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“One for the squirrel, one for the crow, three to come up and two to grow.” In years gone by, this little rhyme must have been taught to kids from an early age as part of the training they would need once the family farm had fallen to the care of the next generation. Thinking about what this ditty really means provides a glimpse into the often hard life that many of our forebears faced during the agricultural year. By merging the harsh reality of farming with the play time verses of their offspring, important generational survival wisdom was passed along.

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This summer, I am reminded of this reality myself when I look at my dwindling crop of pumpkin and carrots. The wild rabbits began their invasion early this spring just after I had planted my peas. Peas are usually the first crop to go into the ground and within a couple of weeks I usually see baby shoots coming up from the cold garden bed. This year I noticed that something was very wrong. My peas had come up but they did not seem to be growing at all. Upon closer inspection I found them to be eaten down to the soil. Eventually they bounced back as the rabbits moved on to my beet crop where they spent the rest of the Spring munching on the leaves until all of the plants died.

During the great beet massacre, there were only two or three adult rabbits that I saw very early in the morning. However, as the season progressed into the early summer, I noticed that there were many (many!) smaller rabbits now. They were under the shed and inside of our compost piles. They were nesting in the unused garden beds and hiding in our willow tree. It seemed that everywhere I looked a rabbit was shooting through our fence.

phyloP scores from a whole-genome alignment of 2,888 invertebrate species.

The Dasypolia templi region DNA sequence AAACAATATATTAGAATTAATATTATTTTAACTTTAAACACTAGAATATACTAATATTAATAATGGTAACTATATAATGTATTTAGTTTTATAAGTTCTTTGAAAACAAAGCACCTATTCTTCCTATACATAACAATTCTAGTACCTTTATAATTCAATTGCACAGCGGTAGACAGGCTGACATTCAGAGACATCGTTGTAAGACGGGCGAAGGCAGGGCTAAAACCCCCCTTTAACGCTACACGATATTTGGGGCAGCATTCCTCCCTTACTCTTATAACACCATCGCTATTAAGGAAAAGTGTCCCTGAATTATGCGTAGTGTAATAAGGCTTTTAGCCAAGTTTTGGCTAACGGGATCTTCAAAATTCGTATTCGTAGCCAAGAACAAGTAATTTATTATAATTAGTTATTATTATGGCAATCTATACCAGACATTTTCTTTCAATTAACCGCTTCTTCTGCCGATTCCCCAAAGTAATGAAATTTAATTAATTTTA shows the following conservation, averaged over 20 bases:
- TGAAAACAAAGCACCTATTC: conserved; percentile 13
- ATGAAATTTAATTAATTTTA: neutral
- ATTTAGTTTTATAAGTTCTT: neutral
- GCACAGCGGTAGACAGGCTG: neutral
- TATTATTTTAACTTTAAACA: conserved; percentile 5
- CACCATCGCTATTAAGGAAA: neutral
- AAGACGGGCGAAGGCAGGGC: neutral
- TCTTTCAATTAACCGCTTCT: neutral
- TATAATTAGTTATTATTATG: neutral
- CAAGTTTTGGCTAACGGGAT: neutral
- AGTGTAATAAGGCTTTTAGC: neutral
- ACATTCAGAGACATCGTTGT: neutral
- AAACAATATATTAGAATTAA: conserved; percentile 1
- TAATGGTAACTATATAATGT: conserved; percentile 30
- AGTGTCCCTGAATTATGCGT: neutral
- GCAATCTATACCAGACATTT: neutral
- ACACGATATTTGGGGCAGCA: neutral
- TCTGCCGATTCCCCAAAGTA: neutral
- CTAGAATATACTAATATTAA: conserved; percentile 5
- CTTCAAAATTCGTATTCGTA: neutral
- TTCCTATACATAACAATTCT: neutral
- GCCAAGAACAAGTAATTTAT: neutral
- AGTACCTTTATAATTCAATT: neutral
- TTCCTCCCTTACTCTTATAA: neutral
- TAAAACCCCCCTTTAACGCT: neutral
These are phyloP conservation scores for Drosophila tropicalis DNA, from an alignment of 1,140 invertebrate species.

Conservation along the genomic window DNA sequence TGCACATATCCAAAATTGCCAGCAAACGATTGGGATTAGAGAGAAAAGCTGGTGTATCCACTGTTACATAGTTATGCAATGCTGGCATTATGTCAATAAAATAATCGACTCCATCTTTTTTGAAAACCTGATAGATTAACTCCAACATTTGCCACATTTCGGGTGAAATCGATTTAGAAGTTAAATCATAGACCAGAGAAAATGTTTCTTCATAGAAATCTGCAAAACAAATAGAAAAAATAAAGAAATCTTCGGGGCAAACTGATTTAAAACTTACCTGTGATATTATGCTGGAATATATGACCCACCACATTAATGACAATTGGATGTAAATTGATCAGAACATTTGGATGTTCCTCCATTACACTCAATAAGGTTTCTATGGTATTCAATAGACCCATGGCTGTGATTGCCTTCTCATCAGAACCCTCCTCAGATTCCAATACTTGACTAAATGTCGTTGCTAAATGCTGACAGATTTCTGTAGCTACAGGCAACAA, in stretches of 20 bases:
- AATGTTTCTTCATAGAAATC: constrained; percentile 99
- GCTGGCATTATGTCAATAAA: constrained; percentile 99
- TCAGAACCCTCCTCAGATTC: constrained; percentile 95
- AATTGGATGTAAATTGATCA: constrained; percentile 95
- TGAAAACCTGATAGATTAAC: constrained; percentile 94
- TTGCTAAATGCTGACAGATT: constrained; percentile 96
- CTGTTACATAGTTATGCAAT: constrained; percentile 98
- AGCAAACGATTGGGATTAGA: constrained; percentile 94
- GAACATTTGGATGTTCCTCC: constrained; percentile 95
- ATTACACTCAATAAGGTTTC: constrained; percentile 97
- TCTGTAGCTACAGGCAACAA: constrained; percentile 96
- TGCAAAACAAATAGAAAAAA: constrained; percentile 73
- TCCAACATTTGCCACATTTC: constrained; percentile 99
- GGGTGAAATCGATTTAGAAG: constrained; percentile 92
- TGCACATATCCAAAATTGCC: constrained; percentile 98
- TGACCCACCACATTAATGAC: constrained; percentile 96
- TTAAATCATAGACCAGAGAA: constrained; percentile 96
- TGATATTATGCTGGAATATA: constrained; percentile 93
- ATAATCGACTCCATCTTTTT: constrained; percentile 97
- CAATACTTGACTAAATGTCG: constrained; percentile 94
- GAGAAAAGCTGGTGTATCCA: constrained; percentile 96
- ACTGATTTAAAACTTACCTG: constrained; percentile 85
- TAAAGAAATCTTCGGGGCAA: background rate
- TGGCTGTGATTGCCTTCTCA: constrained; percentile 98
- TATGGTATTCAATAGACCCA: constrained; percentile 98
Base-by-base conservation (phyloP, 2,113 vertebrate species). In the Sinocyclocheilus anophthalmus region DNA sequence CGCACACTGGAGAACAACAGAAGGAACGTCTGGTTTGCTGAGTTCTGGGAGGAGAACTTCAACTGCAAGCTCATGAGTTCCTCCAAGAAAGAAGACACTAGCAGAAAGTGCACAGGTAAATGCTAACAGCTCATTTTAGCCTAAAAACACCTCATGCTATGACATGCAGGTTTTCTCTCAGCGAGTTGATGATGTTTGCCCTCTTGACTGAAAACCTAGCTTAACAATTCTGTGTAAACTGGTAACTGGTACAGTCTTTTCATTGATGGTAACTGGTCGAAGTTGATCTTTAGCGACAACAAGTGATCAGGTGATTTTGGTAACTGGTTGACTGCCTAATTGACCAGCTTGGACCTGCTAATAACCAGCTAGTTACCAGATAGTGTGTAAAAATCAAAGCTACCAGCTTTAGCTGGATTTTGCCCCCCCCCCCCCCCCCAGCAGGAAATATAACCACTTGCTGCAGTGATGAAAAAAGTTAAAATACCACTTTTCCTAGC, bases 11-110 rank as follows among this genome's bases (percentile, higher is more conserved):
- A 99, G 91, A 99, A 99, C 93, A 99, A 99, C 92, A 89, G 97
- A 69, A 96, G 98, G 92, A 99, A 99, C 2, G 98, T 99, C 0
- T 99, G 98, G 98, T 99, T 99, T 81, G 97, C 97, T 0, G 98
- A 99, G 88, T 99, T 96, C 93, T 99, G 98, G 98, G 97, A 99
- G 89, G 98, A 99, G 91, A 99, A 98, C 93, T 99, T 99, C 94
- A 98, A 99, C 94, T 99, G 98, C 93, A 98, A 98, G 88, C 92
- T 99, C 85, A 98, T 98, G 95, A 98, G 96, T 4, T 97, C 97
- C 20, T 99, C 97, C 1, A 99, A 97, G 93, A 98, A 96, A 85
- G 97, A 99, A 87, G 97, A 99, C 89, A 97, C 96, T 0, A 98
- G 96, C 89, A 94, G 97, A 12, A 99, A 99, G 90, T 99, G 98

These days they seem to have thinned out a bit. Perhaps it is the raccoons or maybe even a fox that lives out in the woods. My carrots are still disappearing, their leafy tops eaten down to the ground and the very top of the veggies are carved out by tiny teeth. Now, to my dismay, my pumpkins are next on the menu. I noticed this morning that three or four of my biggest pumpkins were ravaged by the little beasts, their sides scored and insides laid bare for my inspection.

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I am thinking about getting a couple of cats to help out with the problem. I let me dogs run loose but I haven’t had much luck with them catching anything yet. The coonhound gets sidetracked by ripe tomatoes. Still, as a part of my crop goes to the local wildlife I can’t help but feel part of this world as I see them hopping about. Maybe I am losing some of my hard work but there is still enough for both of us. At least for now. I just have to remember, “One for the rabbit, one for the crow, three to come up and two to grow.”

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